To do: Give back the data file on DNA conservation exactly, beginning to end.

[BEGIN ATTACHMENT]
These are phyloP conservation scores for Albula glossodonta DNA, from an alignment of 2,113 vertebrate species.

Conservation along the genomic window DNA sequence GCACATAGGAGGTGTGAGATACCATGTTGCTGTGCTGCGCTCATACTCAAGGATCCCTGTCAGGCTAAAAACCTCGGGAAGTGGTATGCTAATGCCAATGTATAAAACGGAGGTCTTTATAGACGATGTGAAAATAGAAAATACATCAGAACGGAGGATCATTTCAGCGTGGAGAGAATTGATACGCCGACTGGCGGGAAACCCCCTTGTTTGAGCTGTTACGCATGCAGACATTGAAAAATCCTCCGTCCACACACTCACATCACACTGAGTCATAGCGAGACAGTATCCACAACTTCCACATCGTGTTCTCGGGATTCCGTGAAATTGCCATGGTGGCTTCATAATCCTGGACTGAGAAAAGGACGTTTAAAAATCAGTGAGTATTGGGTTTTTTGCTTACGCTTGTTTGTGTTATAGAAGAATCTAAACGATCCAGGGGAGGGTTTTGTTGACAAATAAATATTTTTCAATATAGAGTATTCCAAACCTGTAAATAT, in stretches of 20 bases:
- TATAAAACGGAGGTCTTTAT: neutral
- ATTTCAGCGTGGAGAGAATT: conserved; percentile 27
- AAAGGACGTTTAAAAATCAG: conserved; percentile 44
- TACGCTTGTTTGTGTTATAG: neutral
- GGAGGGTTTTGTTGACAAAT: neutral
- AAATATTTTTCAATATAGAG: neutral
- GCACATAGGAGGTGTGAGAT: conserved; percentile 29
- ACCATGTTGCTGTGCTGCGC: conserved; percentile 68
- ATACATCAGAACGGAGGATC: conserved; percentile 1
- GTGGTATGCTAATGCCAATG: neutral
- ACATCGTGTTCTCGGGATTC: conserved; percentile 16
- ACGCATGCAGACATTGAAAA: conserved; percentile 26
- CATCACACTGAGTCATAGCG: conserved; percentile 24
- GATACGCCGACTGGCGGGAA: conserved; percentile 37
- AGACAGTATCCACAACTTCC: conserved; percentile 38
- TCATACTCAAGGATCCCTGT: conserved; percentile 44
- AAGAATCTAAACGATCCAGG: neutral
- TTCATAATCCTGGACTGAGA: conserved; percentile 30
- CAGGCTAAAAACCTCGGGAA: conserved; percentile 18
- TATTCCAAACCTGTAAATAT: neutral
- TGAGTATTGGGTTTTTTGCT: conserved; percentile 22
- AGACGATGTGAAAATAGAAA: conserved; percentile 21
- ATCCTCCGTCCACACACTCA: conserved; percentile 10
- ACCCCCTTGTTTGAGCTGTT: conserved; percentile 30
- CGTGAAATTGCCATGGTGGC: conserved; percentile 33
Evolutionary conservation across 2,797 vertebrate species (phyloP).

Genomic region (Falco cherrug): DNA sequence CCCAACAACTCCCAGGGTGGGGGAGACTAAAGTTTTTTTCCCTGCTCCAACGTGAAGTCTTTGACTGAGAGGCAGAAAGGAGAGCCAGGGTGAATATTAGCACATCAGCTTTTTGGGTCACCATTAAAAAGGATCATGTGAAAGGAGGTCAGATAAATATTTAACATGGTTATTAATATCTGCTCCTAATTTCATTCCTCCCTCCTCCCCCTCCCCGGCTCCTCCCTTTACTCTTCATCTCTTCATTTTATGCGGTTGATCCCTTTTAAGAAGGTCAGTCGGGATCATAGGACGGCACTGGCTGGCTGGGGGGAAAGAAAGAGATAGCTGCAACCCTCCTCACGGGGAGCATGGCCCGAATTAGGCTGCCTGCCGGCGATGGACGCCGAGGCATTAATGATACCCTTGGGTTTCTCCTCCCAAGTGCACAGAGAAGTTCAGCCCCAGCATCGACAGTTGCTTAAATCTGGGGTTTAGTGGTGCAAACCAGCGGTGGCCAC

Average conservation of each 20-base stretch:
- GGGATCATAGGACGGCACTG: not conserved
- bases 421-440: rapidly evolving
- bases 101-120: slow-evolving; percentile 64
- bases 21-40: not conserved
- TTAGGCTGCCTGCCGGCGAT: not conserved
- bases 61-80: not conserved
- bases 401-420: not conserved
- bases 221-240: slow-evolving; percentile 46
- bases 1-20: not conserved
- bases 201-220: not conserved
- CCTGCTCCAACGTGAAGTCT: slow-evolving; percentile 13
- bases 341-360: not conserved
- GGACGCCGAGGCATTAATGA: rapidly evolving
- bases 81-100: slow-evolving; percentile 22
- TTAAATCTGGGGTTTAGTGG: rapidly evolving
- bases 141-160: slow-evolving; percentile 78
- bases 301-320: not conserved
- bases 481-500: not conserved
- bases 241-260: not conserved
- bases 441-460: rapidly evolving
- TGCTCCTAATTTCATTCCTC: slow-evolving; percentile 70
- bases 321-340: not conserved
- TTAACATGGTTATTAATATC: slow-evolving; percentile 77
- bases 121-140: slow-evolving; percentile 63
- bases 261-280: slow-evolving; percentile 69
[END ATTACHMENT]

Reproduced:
These are phyloP conservation scores for Albula glossodonta DNA, from an alignment of 2,113 vertebrate species.

Conservation along the genomic window DNA sequence GCACATAGGAGGTGTGAGATACCATGTTGCTGTGCTGCGCTCATACTCAAGGATCCCTGTCAGGCTAAAAACCTCGGGAAGTGGTATGCTAATGCCAATGTATAAAACGGAGGTCTTTATAGACGATGTGAAAATAGAAAATACATCAGAACGGAGGATCATTTCAGCGTGGAGAGAATTGATACGCCGACTGGCGGGAAACCCCCTTGTTTGAGCTGTTACGCATGCAGACATTGAAAAATCCTCCGTCCACACACTCACATCACACTGAGTCATAGCGAGACAGTATCCACAACTTCCACATCGTGTTCTCGGGATTCCGTGAAATTGCCATGGTGGCTTCATAATCCTGGACTGAGAAAAGGACGTTTAAAAATCAGTGAGTATTGGGTTTTTTGCTTACGCTTGTTTGTGTTATAGAAGAATCTAAACGATCCAGGGGAGGGTTTTGTTGACAAATAAATATTTTTCAATATAGAGTATTCCAAACCTGTAAATAT, in stretches of 20 bases:
- TATAAAACGGAGGTCTTTAT: neutral
- ATTTCAGCGTGGAGAGAATT: conserved; percentile 27
- AAAGGACGTTTAAAAATCAG: conserved; percentile 44
- TACGCTTGTTTGTGTTATAG: neutral
- GGAGGGTTTTGTTGACAAAT: neutral
- AAATATTTTTCAATATAGAG: neutral
- GCACATAGGAGGTGTGAGAT: conserved; percentile 29
- ACCATGTTGCTGTGCTGCGC: conserved; percentile 68
- ATACATCAGAACGGAGGATC: conserved; percentile 1
- GTGGTATGCTAATGCCAATG: neutral
- ACATCGTGTTCTCGGGATTC: conserved; percentile 16
- ACGCATGCAGACATTGAAAA: conserved; percentile 26
- CATCACACTGAGTCATAGCG: conserved; percentile 24
- GATACGCCGACTGGCGGGAA: conserved; percentile 37
- AGACAGTATCCACAACTTCC: conserved; percentile 38
- TCATACTCAAGGATCCCTGT: conserved; percentile 44
- AAGAATCTAAACGATCCAGG: neutral
- TTCATAATCCTGGACTGAGA: conserved; percentile 30
- CAGGCTAAAAACCTCGGGAA: conserved; percentile 18
- TATTCCAAACCTGTAAATAT: neutral
- TGAGTATTGGGTTTTTTGCT: conserved; percentile 22
- AGACGATGTGAAAATAGAAA: conserved; percentile 21
- ATCCTCCGTCCACACACTCA: conserved; percentile 10
- ACCCCCTTGTTTGAGCTGTT: conserved; percentile 30
- CGTGAAATTGCCATGGTGGC: conserved; percentile 33
Evolutionary conservation across 2,797 vertebrate species (phyloP).

Genomic region (Falco cherrug): DNA sequence CCCAACAACTCCCAGGGTGGGGGAGACTAAAGTTTTTTTCCCTGCTCCAACGTGAAGTCTTTGACTGAGAGGCAGAAAGGAGAGCCAGGGTGAATATTAGCACATCAGCTTTTTGGGTCACCATTAAAAAGGATCATGTGAAAGGAGGTCAGATAAATATTTAACATGGTTATTAATATCTGCTCCTAATTTCATTCCTCCCTCCTCCCCCTCCCCGGCTCCTCCCTTTACTCTTCATCTCTTCATTTTATGCGGTTGATCCCTTTTAAGAAGGTCAGTCGGGATCATAGGACGGCACTGGCTGGCTGGGGGGAAAGAAAGAGATAGCTGCAACCCTCCTCACGGGGAGCATGGCCCGAATTAGGCTGCCTGCCGGCGATGGACGCCGAGGCATTAATGATACCCTTGGGTTTCTCCTCCCAAGTGCACAGAGAAGTTCAGCCCCAGCATCGACAGTTGCTTAAATCTGGGGTTTAGTGGTGCAAACCAGCGGTGGCCAC

Average conservation of each 20-base stretch:
- GGGATCATAGGACGGCACTG: not conserved
- bases 421-440: rapidly evolving
- bases 101-120: slow-evolving; percentile 64
- bases 21-40: not conserved
- TTAGGCTGCCTGCCGGCGAT: not conserved
- bases 61-80: not conserved
- bases 401-420: not conserved
- bases 221-240: slow-evolving; percentile 46
- bases 1-20: not conserved
- bases 201-220: not conserved
- CCTGCTCCAACGTGAAGTCT: slow-evolving; percentile 13
- bases 341-360: not conserved
- GGACGCCGAGGCATTAATGA: rapidly evolving
- bases 81-100: slow-evolving; percentile 22
- TTAAATCTGGGGTTTAGTGG: rapidly evolving
- bases 141-160: slow-evolving; percentile 78
- bases 301-320: not conserved
- bases 481-500: not conserved
- bases 241-260: not conserved
- bases 441-460: rapidly evolving
- TGCTCCTAATTTCATTCCTC: slow-evolving; percentile 70
- bases 321-340: not conserved
- TTAACATGGTTATTAATATC: slow-evolving; percentile 77
- bases 121-140: slow-evolving; percentile 63
- bases 261-280: slow-evolving; percentile 69